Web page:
Originally Posted by scp1127
If you study sugar, as I do, you will find that it is incredibly hard to get sugar at that temp to lose heat. I do about 30% of my business in wholesale museum work exactly duplicating historic recipes, some 3000 years old. I have extensively studied sugar, its properties, and I have burned myself so many times that I'm sure that alone has given me expert status.
Frankly I have no idea why how many times you have burned yourself with sugar makes you any kind of expert on the question of food pathogens in eggs white. As someone who values research you might want to consider what those involved in the area of food science have to say on the subject.
Before going on I acknowledge that you get your information from "official" cites have to say--but official cites have never been wrong before right? Standards have never been changed? Oversight agencies have never been lobbied by industries to produce favorable standards and regulations? I'll take the science over the regulatory schemes that can be the result of any number of non-food safety interests.
Here is what one of the seminal texts on food science and molecular gastronomy has to say on the subject:
Harold McGee, On Food and Cooking: The Science and lore of the Kitchen
, Scriber: 2004, p. 108.
There are two basic kinds of cooked meringues. The first (Italian) is the syrup-cooked meringue. Sugar is boiled separately with some water to 240 or 250 degrees F . . . the whites are whipped to stiff peaks and the syrup is then streamed and beaten into the whites. . . . Because much of the syrups heat is lost to the bowl, whisk, and air, the foam mass normally gets no hotter than 130 or 135 degrees F which is insufficient to kill salmonella.
Note there is an explanation of the process based on his study of food science. It is not just a claim. Interesting that this is consistent with the results I got yesterday. Note I stated the meringue never got above 140. And just to address your instaread thermometer claim, I used what is widely recognized as the premier instaread on the market--a Themapen. And yest it was calibrated---so much for that.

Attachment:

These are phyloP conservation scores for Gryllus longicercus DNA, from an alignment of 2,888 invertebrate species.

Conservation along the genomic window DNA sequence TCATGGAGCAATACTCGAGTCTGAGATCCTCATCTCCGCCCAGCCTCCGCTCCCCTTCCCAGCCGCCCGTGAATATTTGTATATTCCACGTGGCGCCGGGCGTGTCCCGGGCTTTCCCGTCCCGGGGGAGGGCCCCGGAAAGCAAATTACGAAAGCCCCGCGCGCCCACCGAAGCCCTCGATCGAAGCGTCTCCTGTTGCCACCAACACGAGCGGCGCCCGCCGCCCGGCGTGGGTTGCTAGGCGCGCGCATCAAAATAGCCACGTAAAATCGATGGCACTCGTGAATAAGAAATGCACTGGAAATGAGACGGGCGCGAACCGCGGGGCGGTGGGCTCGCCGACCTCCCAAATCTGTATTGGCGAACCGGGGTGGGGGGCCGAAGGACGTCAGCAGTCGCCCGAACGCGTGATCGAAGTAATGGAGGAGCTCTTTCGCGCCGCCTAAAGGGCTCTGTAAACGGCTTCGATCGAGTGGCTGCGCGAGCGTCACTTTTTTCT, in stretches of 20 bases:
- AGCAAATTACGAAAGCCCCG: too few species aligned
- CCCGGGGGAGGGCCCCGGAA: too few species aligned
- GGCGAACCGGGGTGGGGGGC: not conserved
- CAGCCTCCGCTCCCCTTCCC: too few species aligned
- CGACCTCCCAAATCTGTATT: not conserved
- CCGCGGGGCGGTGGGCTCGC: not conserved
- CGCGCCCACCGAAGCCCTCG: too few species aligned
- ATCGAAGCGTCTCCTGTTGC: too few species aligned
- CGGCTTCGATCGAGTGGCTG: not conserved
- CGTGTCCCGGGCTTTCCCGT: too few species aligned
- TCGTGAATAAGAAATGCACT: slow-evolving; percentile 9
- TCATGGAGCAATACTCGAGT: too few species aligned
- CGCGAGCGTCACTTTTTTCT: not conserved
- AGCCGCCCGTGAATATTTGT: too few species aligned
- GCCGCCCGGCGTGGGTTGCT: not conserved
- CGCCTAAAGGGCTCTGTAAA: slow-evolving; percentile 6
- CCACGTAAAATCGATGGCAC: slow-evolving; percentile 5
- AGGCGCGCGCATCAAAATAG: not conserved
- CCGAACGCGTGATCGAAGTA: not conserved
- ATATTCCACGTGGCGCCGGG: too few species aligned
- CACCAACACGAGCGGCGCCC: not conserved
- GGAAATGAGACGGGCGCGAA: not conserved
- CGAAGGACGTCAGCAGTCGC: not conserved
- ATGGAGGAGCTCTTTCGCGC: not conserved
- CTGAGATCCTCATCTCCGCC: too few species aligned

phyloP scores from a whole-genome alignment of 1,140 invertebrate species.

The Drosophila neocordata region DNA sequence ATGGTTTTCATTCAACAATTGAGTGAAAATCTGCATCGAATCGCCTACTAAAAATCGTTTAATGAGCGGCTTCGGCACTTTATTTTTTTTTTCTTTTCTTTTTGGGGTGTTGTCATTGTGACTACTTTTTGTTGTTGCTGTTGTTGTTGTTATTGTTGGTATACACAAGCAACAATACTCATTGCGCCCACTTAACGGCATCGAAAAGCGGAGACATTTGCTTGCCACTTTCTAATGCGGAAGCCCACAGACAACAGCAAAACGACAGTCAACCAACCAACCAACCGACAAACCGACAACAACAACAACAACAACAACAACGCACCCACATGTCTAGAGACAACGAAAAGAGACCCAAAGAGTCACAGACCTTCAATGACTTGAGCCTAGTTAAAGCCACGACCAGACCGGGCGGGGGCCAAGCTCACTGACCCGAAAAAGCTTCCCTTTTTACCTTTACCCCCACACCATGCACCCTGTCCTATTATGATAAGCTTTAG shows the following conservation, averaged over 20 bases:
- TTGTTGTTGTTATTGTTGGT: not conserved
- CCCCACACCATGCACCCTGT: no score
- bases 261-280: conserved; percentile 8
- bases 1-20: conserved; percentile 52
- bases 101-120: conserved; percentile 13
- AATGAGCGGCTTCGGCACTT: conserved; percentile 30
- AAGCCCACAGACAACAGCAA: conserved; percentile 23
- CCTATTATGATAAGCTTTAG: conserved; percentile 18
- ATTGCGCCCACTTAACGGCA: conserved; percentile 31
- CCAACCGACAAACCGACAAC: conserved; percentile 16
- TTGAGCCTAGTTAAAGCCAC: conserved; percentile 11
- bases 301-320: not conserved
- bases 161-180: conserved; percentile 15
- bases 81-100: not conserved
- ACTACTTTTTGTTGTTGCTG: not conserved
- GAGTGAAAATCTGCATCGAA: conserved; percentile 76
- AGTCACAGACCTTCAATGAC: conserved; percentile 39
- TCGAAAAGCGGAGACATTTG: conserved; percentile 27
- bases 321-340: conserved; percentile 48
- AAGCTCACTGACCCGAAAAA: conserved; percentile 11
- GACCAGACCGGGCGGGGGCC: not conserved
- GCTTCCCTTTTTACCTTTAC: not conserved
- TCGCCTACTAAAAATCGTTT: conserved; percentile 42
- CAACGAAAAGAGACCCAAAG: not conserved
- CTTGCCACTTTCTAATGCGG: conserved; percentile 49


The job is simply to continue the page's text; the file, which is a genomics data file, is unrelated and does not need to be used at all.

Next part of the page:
Paula Figoni in How Baking Works: Exploring the Fundamentals of Food Science
in discussing the making of Swiss and Italian Meringue warns individuals because of the dangers of salmonella to omit evaluations of taste and mouthfeel when using unpasteurized eggs. Again someone who is concerned with food science who notes the dangers of IM preparation when instructing others how to make them.
Here is the reference for you.
Paula Figoni, How Baking Works: Exploring the Fundamentals of Food Science
, Wiley: 2010, p. 293
Finally Glenn Rinsky and Laura Rinsky, The Pastry Chefs Companion: A Comprehensive Resource Guide for the Baking
, when discussing meringues notes to guard against salmonella use pasteurized white is the meringue will not be baked. When discussing IMs note that the whipping of the whites while the sugar is being poured prevents the whites from cooking. In other words the whites are only partially cooked.
Granted not the best source but as good as the others who claim it is safe without offering a reason. And does offer an explanation of the process that is consistent with what the claims by those who study the science.
Here is the reference:
Glenn Rinsky and Laura Rinsky, The Pastry Chefs Companion: A Comprehensive Resource Guide for the Baking
, Wiley: p. 180.
What also noteworthy is there is not a single food scientist that claims salmonella is rendered inactive by the light cooking of whites in the making of IMs. Oh there are plenty of pastry types and cookbooks that state the eggs will e cooked however this has already been address by posts on SMs--the information is incorrect. Why is it incorrect, because the science not what a syrup does sitting in a hot pot on the stove, or poured onto a table, or that no one has gotten sick when they make it. And isn't it curious that they offer no justification to support the claim--they simply reiterate it without a scintilla of evidence or explanation to support the claim.
All of this is consistent with the two Browns. I mentioned them because you use Warren's recipe. And his statement is don't worry because there is little risk. His statement about his buttercream is consistent with the science. It is not absolutely safe. Which is also consistent with Alton's episode which you claim to use as a reference. Your reference states it is not safe. And since he is obsessive about food safety and food science is his thing, his claims that IM is not completely safe should be heeded. Again his statement is consistent with the science. You might be on the right side of the regulations but are on the wrong side of the science.